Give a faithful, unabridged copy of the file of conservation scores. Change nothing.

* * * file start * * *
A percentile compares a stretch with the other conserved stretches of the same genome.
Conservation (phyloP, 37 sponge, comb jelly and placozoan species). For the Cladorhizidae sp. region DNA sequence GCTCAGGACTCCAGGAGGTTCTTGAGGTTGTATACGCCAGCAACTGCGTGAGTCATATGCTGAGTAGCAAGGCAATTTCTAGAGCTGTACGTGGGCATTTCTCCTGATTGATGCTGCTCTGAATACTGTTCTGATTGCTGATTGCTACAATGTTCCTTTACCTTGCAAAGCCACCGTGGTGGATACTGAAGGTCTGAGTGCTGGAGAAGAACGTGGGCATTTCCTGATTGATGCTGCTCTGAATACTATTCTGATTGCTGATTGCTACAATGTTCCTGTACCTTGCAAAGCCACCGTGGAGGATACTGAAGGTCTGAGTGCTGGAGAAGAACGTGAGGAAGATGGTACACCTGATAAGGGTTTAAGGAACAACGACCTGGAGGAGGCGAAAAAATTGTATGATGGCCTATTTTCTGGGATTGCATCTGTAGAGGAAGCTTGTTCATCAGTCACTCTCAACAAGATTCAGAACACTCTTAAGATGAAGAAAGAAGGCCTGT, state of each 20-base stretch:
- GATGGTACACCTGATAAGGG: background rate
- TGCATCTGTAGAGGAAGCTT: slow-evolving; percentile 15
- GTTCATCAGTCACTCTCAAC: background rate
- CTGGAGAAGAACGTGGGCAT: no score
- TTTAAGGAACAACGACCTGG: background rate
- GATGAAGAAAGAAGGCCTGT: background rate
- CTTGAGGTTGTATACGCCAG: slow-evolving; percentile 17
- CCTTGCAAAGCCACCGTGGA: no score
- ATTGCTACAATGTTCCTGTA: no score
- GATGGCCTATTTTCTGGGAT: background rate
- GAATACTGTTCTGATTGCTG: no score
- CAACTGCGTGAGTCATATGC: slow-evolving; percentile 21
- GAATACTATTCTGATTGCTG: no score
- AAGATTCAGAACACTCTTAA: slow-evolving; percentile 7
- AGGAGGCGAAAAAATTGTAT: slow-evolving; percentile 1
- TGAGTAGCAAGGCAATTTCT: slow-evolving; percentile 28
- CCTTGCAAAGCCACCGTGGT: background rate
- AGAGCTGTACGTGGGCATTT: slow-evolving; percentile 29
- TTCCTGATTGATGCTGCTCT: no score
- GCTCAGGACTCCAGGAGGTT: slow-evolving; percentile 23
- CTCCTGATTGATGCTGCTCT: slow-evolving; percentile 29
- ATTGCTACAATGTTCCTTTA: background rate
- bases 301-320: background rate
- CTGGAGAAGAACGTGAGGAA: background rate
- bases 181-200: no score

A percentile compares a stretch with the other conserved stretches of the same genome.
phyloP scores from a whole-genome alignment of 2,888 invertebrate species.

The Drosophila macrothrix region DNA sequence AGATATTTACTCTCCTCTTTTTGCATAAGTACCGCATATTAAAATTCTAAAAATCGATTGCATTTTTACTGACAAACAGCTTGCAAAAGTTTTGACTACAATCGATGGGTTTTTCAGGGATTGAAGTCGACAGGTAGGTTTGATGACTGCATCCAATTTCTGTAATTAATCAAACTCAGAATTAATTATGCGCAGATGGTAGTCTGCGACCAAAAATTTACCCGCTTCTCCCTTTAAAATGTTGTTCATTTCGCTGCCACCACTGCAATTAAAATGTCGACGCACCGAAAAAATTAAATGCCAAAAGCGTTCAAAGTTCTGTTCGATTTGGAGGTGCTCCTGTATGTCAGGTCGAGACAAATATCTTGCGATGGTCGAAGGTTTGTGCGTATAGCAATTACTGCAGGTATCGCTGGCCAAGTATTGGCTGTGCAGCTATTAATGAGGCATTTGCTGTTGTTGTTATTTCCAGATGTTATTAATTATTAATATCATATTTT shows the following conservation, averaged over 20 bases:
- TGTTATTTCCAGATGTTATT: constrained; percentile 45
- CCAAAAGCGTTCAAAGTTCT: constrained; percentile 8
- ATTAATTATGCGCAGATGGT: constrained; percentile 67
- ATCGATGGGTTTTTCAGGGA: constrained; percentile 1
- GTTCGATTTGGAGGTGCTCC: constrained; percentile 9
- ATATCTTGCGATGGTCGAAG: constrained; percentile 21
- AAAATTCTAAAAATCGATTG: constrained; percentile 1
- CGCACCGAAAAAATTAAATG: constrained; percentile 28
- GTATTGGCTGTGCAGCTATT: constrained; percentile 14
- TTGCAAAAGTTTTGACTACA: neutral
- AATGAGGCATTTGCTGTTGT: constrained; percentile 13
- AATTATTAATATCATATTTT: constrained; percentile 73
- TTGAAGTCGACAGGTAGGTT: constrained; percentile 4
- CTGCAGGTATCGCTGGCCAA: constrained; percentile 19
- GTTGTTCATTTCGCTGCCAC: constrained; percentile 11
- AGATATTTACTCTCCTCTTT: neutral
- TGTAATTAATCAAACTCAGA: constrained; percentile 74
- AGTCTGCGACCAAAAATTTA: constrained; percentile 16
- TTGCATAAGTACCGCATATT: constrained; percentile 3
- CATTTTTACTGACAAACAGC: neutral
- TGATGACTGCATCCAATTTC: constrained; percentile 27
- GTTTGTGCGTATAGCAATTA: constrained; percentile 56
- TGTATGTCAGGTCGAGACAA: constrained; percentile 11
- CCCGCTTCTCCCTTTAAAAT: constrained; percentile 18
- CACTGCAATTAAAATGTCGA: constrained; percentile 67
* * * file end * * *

A percentile compares a stretch with the other conserved stretches of the same genome.
Conservation (phyloP, 37 sponge, comb jelly and placozoan species). For the Cladorhizidae sp. region DNA sequence GCTCAGGACTCCAGGAGGTTCTTGAGGTTGTATACGCCAGCAACTGCGTGAGTCATATGCTGAGTAGCAAGGCAATTTCTAGAGCTGTACGTGGGCATTTCTCCTGATTGATGCTGCTCTGAATACTGTTCTGATTGCTGATTGCTACAATGTTCCTTTACCTTGCAAAGCCACCGTGGTGGATACTGAAGGTCTGAGTGCTGGAGAAGAACGTGGGCATTTCCTGATTGATGCTGCTCTGAATACTATTCTGATTGCTGATTGCTACAATGTTCCTGTACCTTGCAAAGCCACCGTGGAGGATACTGAAGGTCTGAGTGCTGGAGAAGAACGTGAGGAAGATGGTACACCTGATAAGGGTTTAAGGAACAACGACCTGGAGGAGGCGAAAAAATTGTATGATGGCCTATTTTCTGGGATTGCATCTGTAGAGGAAGCTTGTTCATCAGTCACTCTCAACAAGATTCAGAACACTCTTAAGATGAAGAAAGAAGGCCTGT, state of each 20-base stretch:
- GATGGTACACCTGATAAGGG: background rate
- TGCATCTGTAGAGGAAGCTT: slow-evolving; percentile 15
- GTTCATCAGTCACTCTCAAC: background rate
- CTGGAGAAGAACGTGGGCAT: no score
- TTTAAGGAACAACGACCTGG: background rate
- GATGAAGAAAGAAGGCCTGT: background rate
- CTTGAGGTTGTATACGCCAG: slow-evolving; percentile 17
- CCTTGCAAAGCCACCGTGGA: no score
- ATTGCTACAATGTTCCTGTA: no score
- GATGGCCTATTTTCTGGGAT: background rate
- GAATACTGTTCTGATTGCTG: no score
- CAACTGCGTGAGTCATATGC: slow-evolving; percentile 21
- GAATACTATTCTGATTGCTG: no score
- AAGATTCAGAACACTCTTAA: slow-evolving; percentile 7
- AGGAGGCGAAAAAATTGTAT: slow-evolving; percentile 1
- TGAGTAGCAAGGCAATTTCT: slow-evolving; percentile 28
- CCTTGCAAAGCCACCGTGGT: background rate
- AGAGCTGTACGTGGGCATTT: slow-evolving; percentile 29
- TTCCTGATTGATGCTGCTCT: no score
- GCTCAGGACTCCAGGAGGTT: slow-evolving; percentile 23
- CTCCTGATTGATGCTGCTCT: slow-evolving; percentile 29
- ATTGCTACAATGTTCCTTTA: background rate
- bases 301-320: background rate
- CTGGAGAAGAACGTGAGGAA: background rate
- bases 181-200: no score

A percentile compares a stretch with the other conserved stretches of the same genome.
phyloP scores from a whole-genome alignment of 2,888 invertebrate species.

The Drosophila macrothrix region DNA sequence AGATATTTACTCTCCTCTTTTTGCATAAGTACCGCATATTAAAATTCTAAAAATCGATTGCATTTTTACTGACAAACAGCTTGCAAAAGTTTTGACTACAATCGATGGGTTTTTCAGGGATTGAAGTCGACAGGTAGGTTTGATGACTGCATCCAATTTCTGTAATTAATCAAACTCAGAATTAATTATGCGCAGATGGTAGTCTGCGACCAAAAATTTACCCGCTTCTCCCTTTAAAATGTTGTTCATTTCGCTGCCACCACTGCAATTAAAATGTCGACGCACCGAAAAAATTAAATGCCAAAAGCGTTCAAAGTTCTGTTCGATTTGGAGGTGCTCCTGTATGTCAGGTCGAGACAAATATCTTGCGATGGTCGAAGGTTTGTGCGTATAGCAATTACTGCAGGTATCGCTGGCCAAGTATTGGCTGTGCAGCTATTAATGAGGCATTTGCTGTTGTTGTTATTTCCAGATGTTATTAATTATTAATATCATATTTT shows the following conservation, averaged over 20 bases:
- TGTTATTTCCAGATGTTATT: constrained; percentile 45
- CCAAAAGCGTTCAAAGTTCT: constrained; percentile 8
- ATTAATTATGCGCAGATGGT: constrained; percentile 67
- ATCGATGGGTTTTTCAGGGA: constrained; percentile 1
- GTTCGATTTGGAGGTGCTCC: constrained; percentile 9
- ATATCTTGCGATGGTCGAAG: constrained; percentile 21
- AAAATTCTAAAAATCGATTG: constrained; percentile 1
- CGCACCGAAAAAATTAAATG: constrained; percentile 28
- GTATTGGCTGTGCAGCTATT: constrained; percentile 14
- TTGCAAAAGTTTTGACTACA: neutral
- AATGAGGCATTTGCTGTTGT: constrained; percentile 13
- AATTATTAATATCATATTTT: constrained; percentile 73
- TTGAAGTCGACAGGTAGGTT: constrained; percentile 4
- CTGCAGGTATCGCTGGCCAA: constrained; percentile 19
- GTTGTTCATTTCGCTGCCAC: constrained; percentile 11
- AGATATTTACTCTCCTCTTT: neutral
- TGTAATTAATCAAACTCAGA: constrained; percentile 74
- AGTCTGCGACCAAAAATTTA: constrained; percentile 16
- TTGCATAAGTACCGCATATT: constrained; percentile 3
- CATTTTTACTGACAAACAGC: neutral
- TGATGACTGCATCCAATTTC: constrained; percentile 27
- GTTTGTGCGTATAGCAATTA: constrained; percentile 56
- TGTATGTCAGGTCGAGACAA: constrained; percentile 11
- CCCGCTTCTCCCTTTAAAAT: constrained; percentile 18
- CACTGCAATTAAAATGTCGA: constrained; percentile 67